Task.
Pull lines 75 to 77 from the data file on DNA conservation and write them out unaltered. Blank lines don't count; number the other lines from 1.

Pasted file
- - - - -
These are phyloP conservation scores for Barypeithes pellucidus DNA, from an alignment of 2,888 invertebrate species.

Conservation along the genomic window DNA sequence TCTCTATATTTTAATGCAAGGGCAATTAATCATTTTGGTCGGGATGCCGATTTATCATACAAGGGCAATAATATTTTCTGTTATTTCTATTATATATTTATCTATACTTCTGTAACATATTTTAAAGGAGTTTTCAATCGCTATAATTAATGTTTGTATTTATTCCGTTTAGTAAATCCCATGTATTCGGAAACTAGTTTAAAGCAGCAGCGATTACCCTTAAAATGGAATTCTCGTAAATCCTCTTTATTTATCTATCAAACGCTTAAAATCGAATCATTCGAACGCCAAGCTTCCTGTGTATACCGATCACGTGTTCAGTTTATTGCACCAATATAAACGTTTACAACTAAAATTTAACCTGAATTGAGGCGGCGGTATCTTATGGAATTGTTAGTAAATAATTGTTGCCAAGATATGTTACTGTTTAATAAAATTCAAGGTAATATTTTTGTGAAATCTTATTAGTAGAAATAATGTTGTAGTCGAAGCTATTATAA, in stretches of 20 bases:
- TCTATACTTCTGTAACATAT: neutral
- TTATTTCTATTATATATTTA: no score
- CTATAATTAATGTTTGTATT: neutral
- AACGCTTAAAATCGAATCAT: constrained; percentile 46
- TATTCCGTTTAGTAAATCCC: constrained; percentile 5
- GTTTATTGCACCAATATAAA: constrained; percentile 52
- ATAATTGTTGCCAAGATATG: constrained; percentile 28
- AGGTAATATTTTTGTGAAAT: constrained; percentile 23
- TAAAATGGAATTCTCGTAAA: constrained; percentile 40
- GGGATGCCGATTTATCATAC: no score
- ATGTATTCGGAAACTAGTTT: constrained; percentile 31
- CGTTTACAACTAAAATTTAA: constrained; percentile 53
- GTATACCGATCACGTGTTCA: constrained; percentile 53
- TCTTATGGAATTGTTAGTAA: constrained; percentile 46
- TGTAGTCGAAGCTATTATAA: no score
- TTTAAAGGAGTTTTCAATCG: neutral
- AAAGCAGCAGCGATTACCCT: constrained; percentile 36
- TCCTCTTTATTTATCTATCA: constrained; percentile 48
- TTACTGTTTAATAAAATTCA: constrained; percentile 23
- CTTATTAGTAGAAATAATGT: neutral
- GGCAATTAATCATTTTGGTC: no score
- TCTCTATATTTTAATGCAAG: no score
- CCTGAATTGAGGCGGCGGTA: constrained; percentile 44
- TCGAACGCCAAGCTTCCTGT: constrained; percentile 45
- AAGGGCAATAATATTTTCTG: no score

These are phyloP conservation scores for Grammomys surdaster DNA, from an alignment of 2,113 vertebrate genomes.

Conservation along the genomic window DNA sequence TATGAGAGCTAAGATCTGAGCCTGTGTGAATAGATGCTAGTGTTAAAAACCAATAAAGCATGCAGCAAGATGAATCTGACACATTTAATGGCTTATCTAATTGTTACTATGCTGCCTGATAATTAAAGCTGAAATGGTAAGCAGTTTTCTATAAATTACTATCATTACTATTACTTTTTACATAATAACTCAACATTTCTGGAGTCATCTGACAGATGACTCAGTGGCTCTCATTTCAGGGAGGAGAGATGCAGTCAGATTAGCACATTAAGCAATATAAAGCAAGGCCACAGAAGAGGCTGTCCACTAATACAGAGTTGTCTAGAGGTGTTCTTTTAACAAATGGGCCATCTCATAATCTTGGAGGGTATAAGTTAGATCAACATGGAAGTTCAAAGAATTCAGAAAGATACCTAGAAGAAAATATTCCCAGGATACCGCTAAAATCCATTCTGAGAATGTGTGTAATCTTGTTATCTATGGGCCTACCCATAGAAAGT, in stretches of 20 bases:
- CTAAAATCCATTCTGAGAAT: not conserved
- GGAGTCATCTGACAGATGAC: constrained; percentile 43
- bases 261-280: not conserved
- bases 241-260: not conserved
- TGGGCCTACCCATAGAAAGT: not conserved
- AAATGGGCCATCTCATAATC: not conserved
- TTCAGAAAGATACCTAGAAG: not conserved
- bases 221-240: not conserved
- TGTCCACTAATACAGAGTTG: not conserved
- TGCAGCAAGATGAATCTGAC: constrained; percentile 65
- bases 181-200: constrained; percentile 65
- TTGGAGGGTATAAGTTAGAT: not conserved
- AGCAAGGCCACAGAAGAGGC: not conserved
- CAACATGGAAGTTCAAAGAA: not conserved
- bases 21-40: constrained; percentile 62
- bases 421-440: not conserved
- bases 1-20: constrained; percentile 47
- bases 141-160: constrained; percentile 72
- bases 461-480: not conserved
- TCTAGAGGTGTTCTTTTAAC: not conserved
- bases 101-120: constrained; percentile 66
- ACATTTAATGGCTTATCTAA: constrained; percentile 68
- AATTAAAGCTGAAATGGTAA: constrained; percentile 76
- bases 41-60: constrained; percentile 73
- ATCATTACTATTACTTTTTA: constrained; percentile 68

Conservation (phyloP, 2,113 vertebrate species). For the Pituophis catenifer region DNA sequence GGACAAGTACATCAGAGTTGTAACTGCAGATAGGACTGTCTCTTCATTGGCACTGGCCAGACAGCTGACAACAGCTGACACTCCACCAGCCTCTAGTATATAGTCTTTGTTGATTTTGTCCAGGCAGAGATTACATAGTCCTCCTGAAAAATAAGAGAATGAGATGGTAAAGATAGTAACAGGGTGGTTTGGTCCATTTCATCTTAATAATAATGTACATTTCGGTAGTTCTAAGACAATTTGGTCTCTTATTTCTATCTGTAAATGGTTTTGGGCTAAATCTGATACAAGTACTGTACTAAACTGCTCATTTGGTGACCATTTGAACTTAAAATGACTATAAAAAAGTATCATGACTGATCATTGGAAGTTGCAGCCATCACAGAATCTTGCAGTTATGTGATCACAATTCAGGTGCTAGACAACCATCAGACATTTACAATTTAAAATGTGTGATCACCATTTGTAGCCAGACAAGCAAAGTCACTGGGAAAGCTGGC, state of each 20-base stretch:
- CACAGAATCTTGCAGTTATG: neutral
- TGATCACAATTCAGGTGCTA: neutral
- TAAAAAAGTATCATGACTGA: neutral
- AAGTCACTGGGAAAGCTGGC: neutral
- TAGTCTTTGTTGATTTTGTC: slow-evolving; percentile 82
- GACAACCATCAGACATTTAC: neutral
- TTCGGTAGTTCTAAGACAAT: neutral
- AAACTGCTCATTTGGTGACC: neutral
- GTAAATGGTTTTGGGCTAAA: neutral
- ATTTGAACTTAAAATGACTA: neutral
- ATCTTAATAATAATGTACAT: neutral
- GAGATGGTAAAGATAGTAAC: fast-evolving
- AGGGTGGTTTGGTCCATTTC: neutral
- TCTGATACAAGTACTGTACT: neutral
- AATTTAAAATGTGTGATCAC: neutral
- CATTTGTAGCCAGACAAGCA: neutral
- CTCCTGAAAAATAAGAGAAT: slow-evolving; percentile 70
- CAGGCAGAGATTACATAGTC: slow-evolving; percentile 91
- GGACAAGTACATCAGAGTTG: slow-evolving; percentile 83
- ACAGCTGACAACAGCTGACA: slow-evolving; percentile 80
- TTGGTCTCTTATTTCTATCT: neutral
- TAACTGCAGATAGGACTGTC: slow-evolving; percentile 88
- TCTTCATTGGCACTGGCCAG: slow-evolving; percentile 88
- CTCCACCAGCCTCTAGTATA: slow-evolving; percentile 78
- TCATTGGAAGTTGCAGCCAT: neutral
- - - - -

- ACAGCTGACAACAGCTGACA: slow-evolving; percentile 80
- TTGGTCTCTTATTTCTATCT: neutral
- TAACTGCAGATAGGACTGTC: slow-evolving; percentile 88